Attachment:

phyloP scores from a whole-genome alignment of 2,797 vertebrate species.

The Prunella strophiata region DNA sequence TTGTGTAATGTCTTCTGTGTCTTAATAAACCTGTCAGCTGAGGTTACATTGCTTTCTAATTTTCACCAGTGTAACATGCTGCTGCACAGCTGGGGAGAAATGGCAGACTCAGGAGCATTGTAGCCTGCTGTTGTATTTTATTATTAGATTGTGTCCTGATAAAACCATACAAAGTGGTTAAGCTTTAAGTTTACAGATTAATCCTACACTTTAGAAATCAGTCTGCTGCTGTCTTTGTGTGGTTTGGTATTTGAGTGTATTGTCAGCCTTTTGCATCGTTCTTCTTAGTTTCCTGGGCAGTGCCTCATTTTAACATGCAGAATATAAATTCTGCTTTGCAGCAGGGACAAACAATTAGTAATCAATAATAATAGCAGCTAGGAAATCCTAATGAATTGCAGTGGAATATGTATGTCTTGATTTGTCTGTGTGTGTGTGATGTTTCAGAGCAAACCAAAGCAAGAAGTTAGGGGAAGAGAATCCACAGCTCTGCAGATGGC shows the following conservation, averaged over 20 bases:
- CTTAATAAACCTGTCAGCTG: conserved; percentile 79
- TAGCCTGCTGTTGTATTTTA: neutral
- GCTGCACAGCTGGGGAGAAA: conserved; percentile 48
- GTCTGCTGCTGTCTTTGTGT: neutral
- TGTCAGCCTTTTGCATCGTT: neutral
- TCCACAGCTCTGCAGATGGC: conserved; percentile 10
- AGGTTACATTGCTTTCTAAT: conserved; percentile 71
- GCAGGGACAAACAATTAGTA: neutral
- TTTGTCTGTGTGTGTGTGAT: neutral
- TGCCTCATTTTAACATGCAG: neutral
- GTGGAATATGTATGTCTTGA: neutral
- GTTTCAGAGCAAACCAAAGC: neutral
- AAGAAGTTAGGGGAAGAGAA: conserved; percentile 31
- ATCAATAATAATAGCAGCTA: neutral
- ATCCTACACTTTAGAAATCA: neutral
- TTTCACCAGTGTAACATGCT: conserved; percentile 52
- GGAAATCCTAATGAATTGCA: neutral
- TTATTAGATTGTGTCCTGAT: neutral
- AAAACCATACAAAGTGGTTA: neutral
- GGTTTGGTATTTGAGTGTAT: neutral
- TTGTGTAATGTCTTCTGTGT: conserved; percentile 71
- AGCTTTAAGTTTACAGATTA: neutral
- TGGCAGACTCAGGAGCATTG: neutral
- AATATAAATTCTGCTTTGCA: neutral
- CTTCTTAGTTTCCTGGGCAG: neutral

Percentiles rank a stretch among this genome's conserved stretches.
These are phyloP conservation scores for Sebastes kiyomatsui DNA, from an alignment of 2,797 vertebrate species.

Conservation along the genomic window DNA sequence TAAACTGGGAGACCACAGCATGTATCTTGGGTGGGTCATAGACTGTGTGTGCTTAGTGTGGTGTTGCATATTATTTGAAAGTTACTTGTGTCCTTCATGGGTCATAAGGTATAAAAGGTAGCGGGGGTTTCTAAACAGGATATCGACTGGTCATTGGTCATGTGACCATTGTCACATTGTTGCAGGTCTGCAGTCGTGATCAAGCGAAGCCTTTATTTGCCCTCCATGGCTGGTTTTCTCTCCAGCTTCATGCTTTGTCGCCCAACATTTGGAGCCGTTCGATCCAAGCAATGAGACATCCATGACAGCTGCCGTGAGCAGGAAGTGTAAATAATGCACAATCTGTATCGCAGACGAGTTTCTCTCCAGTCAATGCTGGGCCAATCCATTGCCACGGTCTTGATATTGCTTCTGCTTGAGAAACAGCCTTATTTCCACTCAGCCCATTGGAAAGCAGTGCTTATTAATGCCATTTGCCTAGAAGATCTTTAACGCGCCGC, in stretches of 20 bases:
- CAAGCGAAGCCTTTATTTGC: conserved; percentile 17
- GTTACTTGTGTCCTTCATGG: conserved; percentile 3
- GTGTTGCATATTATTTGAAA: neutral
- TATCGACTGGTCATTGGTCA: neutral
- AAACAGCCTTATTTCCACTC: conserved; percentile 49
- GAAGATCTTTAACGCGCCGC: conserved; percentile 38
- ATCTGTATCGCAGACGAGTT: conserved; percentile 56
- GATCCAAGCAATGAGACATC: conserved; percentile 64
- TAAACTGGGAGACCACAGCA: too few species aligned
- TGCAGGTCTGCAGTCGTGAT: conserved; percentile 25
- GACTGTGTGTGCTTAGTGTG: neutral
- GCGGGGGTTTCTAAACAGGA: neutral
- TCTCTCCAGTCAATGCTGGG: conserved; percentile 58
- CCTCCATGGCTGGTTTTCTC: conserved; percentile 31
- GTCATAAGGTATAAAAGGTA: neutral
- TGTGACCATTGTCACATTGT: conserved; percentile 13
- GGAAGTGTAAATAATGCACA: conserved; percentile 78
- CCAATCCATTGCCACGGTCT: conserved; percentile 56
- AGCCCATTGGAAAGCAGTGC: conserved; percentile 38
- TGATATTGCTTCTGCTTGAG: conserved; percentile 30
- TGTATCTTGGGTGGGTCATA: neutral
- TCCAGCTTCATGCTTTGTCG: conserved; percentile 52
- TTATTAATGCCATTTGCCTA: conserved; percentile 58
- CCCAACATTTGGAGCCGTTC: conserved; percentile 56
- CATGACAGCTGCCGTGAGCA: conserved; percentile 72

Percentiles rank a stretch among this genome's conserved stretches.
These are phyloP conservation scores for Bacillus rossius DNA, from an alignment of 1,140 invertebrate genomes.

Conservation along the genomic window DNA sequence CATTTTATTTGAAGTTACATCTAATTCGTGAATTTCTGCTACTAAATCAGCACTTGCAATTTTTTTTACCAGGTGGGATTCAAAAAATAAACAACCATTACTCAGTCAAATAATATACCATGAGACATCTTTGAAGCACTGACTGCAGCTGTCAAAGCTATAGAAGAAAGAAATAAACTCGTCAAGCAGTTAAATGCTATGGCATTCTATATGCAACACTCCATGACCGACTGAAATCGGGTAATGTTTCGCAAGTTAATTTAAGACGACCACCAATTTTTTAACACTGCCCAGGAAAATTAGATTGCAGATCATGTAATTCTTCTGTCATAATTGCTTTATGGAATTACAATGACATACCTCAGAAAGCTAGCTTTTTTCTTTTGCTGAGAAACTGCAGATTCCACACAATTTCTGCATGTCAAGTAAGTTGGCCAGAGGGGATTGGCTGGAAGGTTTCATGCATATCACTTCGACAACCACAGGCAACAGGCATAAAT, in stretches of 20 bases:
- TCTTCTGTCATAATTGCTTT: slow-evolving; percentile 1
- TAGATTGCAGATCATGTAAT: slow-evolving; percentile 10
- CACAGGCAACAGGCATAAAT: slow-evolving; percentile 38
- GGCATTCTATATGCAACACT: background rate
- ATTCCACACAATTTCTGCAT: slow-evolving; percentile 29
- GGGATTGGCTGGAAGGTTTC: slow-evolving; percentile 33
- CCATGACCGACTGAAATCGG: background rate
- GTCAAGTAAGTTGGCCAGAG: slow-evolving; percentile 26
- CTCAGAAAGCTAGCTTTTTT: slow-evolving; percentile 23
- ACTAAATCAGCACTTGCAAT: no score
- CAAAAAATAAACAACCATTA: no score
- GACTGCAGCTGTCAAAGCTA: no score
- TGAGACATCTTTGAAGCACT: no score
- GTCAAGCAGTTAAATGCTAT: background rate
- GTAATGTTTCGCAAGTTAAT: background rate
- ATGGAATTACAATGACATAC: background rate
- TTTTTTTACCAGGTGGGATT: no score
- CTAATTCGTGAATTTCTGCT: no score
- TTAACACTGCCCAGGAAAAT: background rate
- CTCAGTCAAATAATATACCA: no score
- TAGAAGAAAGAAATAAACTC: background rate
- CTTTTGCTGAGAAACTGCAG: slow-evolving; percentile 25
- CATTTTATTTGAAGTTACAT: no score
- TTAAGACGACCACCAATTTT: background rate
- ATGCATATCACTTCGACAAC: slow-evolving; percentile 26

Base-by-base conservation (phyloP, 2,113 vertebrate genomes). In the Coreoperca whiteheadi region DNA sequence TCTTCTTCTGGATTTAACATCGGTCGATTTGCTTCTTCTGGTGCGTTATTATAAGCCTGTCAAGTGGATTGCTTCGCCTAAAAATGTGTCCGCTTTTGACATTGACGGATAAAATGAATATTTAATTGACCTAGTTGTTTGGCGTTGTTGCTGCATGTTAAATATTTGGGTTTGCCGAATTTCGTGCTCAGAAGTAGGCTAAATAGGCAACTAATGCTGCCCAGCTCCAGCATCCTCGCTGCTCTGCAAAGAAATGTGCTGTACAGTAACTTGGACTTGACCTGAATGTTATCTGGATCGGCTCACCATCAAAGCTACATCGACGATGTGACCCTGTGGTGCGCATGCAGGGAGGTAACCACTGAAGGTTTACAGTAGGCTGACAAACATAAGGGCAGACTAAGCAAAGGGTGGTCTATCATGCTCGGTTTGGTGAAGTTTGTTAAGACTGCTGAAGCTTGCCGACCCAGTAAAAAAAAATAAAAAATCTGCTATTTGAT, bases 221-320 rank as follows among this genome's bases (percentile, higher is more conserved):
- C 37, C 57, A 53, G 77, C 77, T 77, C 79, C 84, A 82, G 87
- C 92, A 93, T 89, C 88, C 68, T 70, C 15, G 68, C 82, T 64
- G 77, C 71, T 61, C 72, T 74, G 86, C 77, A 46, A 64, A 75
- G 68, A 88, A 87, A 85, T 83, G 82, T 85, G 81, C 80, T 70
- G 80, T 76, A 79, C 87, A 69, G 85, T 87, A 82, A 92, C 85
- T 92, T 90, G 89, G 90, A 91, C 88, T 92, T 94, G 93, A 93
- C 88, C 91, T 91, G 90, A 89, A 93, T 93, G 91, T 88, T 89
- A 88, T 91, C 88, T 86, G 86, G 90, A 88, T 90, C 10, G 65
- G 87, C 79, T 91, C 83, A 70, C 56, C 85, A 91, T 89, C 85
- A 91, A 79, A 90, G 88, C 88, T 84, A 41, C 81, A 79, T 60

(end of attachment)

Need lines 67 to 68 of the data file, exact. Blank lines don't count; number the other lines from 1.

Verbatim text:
- CTCAGAAAGCTAGCTTTTTT: slow-evolving; percentile 23
- ACTAAATCAGCACTTGCAAT: no score